6.) Little Nicky (2000)
THE LOWDOWN: Okay, including Little Nicky may be a stretch to some people who would argue that Adam Sandler’s on-screen devilish dunce Nicky was NEVER an SNL character creation that originated from television. And they would be correct in making that statement about Sandler’s noxious Nicky not really fitting the theme of this particular article. Instead, Little Nicky represents the SNL alum, Adam Sandler, for simply being one of the worst offenders from the program to continuously make woefully sophomoric flicks as if they were going out of style and epitomizing the art of junk fratboy cinema on an idiotic impulse. Yeah, Sandler and his moronic movies are an acquired taste and a few of them inexplicably made insane money at the box office. Had the likes of Little Nicky appeared on SNL then still was commissioned to be turned into a featured film then hey…you would not be blamed for questioning the end of the apocalypse…that’s for darn sure.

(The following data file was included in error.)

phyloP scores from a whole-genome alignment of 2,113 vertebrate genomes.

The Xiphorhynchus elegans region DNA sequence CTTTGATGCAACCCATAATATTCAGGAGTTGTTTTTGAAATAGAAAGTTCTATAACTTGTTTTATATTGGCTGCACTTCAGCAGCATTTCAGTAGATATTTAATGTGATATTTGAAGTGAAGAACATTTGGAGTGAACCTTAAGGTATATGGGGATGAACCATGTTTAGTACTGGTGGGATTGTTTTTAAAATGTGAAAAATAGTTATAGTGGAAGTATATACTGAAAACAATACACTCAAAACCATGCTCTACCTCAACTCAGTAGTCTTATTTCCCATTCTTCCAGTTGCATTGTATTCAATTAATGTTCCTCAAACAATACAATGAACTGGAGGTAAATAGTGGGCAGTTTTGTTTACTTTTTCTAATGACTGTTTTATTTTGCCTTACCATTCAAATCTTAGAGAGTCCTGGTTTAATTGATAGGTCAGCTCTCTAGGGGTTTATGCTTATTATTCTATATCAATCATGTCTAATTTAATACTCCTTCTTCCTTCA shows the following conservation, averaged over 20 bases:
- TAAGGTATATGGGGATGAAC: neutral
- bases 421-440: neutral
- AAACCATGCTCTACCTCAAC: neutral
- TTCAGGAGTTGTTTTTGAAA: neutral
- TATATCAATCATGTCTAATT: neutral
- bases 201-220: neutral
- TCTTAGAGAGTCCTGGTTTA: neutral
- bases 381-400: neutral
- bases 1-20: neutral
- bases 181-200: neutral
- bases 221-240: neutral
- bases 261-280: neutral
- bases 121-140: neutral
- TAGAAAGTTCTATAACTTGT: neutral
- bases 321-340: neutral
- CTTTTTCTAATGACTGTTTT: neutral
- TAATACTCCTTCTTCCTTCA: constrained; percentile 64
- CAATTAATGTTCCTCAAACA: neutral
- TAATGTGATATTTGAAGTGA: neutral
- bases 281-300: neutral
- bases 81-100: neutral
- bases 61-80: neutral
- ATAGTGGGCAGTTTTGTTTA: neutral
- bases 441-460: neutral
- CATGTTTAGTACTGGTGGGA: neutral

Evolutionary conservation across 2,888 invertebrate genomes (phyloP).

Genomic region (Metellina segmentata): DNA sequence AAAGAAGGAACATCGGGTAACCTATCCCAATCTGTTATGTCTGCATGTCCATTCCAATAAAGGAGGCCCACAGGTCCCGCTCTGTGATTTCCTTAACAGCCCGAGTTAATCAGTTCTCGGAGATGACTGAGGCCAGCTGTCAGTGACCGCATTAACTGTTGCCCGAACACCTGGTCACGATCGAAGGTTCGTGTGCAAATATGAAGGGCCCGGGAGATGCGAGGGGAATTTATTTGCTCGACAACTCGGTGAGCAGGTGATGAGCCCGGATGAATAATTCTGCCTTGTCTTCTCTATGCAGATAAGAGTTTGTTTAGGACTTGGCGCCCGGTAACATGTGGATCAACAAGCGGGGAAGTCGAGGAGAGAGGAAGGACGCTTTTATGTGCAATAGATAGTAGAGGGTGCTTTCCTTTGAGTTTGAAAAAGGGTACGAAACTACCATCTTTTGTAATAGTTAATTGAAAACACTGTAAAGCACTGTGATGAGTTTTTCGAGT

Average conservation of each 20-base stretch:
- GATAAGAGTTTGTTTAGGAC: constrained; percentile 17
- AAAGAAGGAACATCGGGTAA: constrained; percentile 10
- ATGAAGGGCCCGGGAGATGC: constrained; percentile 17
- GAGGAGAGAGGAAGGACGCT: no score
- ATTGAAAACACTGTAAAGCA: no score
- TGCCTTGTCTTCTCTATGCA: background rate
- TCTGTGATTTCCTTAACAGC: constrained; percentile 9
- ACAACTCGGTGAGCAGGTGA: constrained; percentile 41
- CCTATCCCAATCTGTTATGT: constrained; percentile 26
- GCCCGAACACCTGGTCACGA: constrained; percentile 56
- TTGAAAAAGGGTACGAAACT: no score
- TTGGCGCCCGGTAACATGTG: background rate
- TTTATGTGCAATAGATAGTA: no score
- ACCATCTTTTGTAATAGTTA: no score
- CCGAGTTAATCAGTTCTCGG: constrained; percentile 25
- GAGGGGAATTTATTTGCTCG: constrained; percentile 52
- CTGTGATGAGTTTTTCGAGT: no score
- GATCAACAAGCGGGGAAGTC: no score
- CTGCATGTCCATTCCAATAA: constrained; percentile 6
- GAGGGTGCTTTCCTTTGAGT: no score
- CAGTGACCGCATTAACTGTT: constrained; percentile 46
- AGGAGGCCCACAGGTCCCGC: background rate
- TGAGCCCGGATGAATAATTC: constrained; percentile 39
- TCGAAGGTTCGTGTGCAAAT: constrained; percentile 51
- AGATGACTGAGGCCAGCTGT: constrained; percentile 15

7.) McGruber (2010)
THE LOWDOWN: To be fair McGruber is not necessarily one of the most hideous of the SNL skit characters to ever hit the big screen, In fact, Will Forte’s inept former special operative McGuber was a scream both on SNL and on the big screen in his lengthy, cockeyed adventures. But the old saying that less is more certainly comes true when weighing in on McGuber’s mischievous effectiveness. On SNL the numerous serving of 2-minute snippets featuring the exasperating McGuber (a funny spoof of nostalgic television’s resilient mechanical mastermind MacGyver) trying to defuse a bomb (and failing) with his associate Vicki St. Elmo (fellow SNL alum Kristen Wiig) was repeatedly hysterical. It was instant and insane and hit the mark of gleeful craziness. As a movie, McGruber was merely reduced to being another manufactured misfit overstaying his welcome from a stable of leftover SNL stock personalities.